The U.S. Federal Trade Commission (FTC) released a new ad disclosure guide for influencers saying rules are needed to protect consumers from deceptive ads. The “Disclosures 101 for Social Media Influencers” outlines when and how influencers should disclose their partnerships with brands. This comes just weeks after the FTC settled cases on fake reviews and fake influencer metrics.
The FTC stated that companies partnering with influencers are responsible for informing the influencers of the guidelines. Influencers need to disclose if they have any financial, employment, personal, or family relationship with a brand. In the new influencer guide, the FTC notes that influencers do not have to be paid in order to reveal a partnership with a brand. It counts if the influencers are receiving anything of value, including perks, free or discounted products. In the settled case of fake reviews, employees of a cosmetics company were posting reviews of products without disclosing they were company employees.
The U.S. Supreme Court will allow a lawsuit against a gun manufacturer filed by the families of Sandy Hook victims to proceed – the basis of the lawsuit is marketing practices. In most cases, a 2005 federal law, named the Protection of Lawful Commerce in Arms Act, protects gun manufacturers from liability when their guns are used in crimes. The majority of the high court dismissed most of the lawsuit’s allegations, but allowed the wrongful marketing claim to proceed.
THE FRONT RUNNER
A new bill in the House is pushing back on misleading packaging and creative names for alternative protein products (a.k.a. not beef). The Real MEAT Act would require all plant-based beef to be labeled “imitation” before or after the name of the food on the front of the package. The bill would establish a federal definition of beef that applies to food labels. Sponsors of the bill state it’s about safety and transparency so consumers are not duped or tricked. (A shout out to the grill master, Johnny, who makes great cheeseburgers for me and Beyond Burgers for my vegan colleague.)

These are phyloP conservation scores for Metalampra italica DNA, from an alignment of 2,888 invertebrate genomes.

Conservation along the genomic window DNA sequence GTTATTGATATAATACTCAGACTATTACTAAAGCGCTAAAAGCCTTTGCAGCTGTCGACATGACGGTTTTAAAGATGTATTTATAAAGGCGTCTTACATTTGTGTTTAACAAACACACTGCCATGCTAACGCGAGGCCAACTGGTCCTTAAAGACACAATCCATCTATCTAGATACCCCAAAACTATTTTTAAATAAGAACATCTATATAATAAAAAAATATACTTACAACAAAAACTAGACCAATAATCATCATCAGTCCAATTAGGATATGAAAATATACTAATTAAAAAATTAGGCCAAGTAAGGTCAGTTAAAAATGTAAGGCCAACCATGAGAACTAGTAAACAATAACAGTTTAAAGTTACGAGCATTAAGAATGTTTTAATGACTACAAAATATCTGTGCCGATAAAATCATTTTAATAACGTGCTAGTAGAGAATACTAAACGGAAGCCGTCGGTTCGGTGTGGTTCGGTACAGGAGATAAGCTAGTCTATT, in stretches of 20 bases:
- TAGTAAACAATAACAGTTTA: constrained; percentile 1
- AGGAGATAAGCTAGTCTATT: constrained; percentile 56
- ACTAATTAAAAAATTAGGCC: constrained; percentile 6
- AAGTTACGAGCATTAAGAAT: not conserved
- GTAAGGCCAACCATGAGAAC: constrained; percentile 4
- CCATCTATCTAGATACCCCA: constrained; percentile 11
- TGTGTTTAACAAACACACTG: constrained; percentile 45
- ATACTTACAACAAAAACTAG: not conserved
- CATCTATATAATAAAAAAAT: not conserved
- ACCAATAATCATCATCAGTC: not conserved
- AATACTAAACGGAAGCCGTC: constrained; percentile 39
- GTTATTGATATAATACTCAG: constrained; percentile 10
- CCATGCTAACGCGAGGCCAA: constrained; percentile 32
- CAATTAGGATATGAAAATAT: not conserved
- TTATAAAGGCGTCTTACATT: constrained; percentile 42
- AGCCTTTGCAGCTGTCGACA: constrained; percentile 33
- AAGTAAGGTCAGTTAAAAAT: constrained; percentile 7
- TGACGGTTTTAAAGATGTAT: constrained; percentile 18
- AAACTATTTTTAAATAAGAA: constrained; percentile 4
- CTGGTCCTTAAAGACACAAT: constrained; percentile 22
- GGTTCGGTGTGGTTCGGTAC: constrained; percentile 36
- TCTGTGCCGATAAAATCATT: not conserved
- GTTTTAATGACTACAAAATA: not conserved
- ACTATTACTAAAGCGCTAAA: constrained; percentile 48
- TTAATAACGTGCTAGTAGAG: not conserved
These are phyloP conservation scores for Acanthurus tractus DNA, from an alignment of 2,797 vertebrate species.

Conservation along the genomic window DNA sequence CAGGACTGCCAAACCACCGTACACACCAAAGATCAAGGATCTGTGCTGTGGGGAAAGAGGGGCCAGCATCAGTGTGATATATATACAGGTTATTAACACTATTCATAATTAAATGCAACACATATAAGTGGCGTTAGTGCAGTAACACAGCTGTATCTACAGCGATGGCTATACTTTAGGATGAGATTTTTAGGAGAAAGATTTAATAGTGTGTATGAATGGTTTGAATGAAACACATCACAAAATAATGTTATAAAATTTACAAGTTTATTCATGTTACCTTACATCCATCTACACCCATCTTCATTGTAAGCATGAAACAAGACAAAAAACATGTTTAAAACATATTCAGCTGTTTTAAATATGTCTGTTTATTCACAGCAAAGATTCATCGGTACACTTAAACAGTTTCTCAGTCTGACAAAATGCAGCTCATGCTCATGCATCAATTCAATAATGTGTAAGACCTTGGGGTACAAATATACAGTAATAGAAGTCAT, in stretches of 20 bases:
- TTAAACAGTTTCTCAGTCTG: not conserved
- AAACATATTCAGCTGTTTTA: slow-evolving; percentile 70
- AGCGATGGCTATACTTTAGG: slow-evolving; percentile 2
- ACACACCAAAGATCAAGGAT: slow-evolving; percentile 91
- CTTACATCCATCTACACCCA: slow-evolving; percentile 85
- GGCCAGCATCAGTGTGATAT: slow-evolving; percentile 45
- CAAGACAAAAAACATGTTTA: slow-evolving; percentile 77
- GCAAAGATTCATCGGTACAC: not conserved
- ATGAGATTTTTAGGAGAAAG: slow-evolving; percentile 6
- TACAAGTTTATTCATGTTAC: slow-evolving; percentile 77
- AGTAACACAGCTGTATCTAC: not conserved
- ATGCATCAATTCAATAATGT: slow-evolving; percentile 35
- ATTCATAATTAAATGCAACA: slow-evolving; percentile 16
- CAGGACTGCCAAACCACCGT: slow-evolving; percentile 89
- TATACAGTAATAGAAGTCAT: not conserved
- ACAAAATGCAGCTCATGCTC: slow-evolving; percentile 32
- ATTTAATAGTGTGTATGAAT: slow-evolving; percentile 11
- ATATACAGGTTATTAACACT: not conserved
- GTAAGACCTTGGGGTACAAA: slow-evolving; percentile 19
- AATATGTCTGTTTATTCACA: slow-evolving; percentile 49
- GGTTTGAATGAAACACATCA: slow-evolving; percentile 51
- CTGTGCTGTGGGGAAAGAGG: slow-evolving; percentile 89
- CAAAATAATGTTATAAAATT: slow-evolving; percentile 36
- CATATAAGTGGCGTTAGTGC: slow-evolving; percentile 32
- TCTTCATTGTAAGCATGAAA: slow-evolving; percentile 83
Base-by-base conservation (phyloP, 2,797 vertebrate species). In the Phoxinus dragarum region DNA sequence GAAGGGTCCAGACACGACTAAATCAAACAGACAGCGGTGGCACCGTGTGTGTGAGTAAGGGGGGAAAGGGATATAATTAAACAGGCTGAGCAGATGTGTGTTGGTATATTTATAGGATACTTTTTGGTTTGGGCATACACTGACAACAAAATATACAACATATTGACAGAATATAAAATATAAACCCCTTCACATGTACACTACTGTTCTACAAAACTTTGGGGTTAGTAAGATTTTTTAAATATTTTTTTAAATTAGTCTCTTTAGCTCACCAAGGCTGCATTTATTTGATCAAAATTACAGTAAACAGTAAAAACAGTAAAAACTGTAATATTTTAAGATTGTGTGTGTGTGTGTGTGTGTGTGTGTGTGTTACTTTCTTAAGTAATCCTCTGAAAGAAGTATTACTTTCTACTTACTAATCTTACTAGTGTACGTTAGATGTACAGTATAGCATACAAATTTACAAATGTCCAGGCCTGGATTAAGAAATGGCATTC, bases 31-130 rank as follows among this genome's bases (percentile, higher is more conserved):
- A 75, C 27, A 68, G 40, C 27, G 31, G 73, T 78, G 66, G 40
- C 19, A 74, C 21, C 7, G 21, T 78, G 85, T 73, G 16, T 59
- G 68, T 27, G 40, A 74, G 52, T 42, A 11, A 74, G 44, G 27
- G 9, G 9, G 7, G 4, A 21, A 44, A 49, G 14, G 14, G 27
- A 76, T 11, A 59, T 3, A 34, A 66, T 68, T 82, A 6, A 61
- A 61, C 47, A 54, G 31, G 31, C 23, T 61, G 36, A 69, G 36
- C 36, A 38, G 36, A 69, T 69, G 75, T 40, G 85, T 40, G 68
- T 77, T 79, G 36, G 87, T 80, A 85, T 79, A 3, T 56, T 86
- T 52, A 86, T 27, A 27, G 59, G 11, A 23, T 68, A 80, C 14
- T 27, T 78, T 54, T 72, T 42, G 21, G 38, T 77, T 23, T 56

The U.S. Supreme Court heard oral arguments on the Trump administration’s decision to end the Deferred Action for Childhood Arrivals (DACA) program. The program shields undocumented immigrants who arrived in the U.S. as children from deportation. The current administration sought to end the program in 2017 but lower federal courts have allowed renewals to continue as lawsuits moved through the courts.
There are nearly 700,000 Dreamers (DACA beneficiaries) in the United States. Nearly three dozen legal briefs have been submitted supporting DACA representing big business, education, religious institutions, labor unions, law enforcement, and national security. The economic loss of removing Dreamers would entail a gross domestic product loss of up to $460.3 billion, including a loss of $90 billion in tax revenues, over the next decade. The Supreme Court is not expected to rule until June 2020.
Making Our Way Around the Country
The Federal Emergency Management Agency (FEMA) announced that a new federal grant program will allot $10 million for dams in 26 states. The grants will pay for preliminary steps such as risk assessments and engineering designs, not the actual repairs. State or local entities are providing a 35% match to the grants. The Rehabilitation of High Hazard Potential Dams Grant Program was authorized by a 2016 federal law to supply $445 million over 10 years to repair, improve, or remove dams. However, Congress didn’t fund the program in 2017 or 2018, and only funded $10 million of the $25 million authorized for 2019.
The prevalence of opioids in California workers’ compensation loss-time claims has dropped 51% over the past decade, reducing both average benefit payments and average days away from work on those claims, according to a new study by the California Workers’ Compensation Institute (CWCI). The study states that 10-year claim costs on 2010 through 2017 claims systemwide are projected to decline by an estimated $6.5 billion. The White House recently released their federal roadmap to “Stem the Opioid Crisis” in America, focusing primarily on research goals. Every day, more than 130 people die in the U.S. after overdosing on opioids.
As the Midwest is dealing with record-breaking lows (yes, it was 6 degrees this morning), Australia is dealing with some of the worst wildfires the country has seen in decades. More than a million hectares of bushfire are burning in New South Wales and into Sydney’s suburbs. We’re thinking of everyone affected by these wildfires and praying for their safety.